Rendezvous with Madness 2017: Our Review of ‘Starless Dreams’

Posted in Festival Coverage, Movies, RWM 2017 by - November 07, 2017
Rendezvous with Madness 2017: Our Review of ‘Starless Dreams’

“I thought they would execute us right away,” a girl named Somayeh says to another.  They are lounging together, reading comics in their bunk beds in prison. The same thought came to me, which worried me about my assumptions about Iran, a theocratic republic. I also thought of interrogation rooms instead of the place Mehrdad Oskouei is showing us. It’s the Iran’s Correctional and Rehabilitation Center for girls. Despite her innocent looks, Somayeh is in the Centre for murdering her abusive father.

The other girls are in for vagrancy as well as for drug and property crimes. There’s a communal spirit within the inmates, which is something that Ouskouei shows a lot. They also get to wear their own clothes, which is something a lot of Eastern prisons allow their inmates. This makes the facility nicer than juvie here in Canada, which is cliqueier and more isolating. But the girls are on an impasse. They have lesser freedoms in the facility, but when they get out, they go back to their families. And those people are either abusive or have addictions that mar their ability to become parents.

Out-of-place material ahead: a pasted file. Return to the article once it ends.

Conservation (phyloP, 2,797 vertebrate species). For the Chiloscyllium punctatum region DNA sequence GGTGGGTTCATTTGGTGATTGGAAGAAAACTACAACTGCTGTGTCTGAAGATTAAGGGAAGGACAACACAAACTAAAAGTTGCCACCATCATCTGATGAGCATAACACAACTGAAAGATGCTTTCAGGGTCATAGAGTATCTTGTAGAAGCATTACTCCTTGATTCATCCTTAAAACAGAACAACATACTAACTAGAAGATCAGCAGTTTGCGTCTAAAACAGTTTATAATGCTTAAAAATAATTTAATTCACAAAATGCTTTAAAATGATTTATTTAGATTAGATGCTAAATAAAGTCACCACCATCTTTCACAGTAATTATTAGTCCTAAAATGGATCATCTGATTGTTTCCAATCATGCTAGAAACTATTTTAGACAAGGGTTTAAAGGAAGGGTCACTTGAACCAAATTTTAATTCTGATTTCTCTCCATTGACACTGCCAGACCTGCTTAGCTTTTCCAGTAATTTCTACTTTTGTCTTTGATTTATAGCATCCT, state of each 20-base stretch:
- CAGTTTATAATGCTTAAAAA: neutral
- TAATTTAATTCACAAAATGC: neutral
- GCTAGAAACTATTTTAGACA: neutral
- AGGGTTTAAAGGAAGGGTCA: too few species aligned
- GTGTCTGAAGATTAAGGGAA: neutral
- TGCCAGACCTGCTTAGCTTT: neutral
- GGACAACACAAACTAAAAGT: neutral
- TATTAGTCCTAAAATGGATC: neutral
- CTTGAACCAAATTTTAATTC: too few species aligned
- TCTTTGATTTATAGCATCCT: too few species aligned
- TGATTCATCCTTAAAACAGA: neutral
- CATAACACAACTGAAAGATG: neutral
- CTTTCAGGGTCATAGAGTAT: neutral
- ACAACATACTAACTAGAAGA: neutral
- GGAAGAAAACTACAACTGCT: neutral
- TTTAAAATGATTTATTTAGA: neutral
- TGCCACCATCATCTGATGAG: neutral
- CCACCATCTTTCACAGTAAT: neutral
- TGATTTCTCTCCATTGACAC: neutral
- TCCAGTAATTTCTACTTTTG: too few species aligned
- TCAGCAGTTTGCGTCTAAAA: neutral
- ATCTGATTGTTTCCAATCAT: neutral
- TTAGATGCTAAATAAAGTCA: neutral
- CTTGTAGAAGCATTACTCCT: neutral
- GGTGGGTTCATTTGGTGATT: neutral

Starless Dreams has its share of happy moments within prison. As the film progresses it dwells a bit much on the girls’ sad lives. The audience is already on their side. But it feels as if needs to drive its point across more by showing them cry for more than necessary. At least, however, Oskouei is a positive presence to them. We could hear his voice behind the camera, comforting them while recounting their anecdotes and thoughts and feelings. Those can’t be easy to talk about since they haven’t lived the best of lives. He brings an immersive experience to the screen, showing us these girls lives as truthfully as he can.

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While Paolo Kagaoan is not taking long walks in shrubbed areas, he occasionally watch movies and write about them. His credentials are as follows: he has a double major in English and Art History. This means that, for example, he will gush at the art direction in the Amityville house and will want to live there, which is a terrible idea because that house has ghosts. Follow him @paolokagaoan on Instagram but not while you’re working.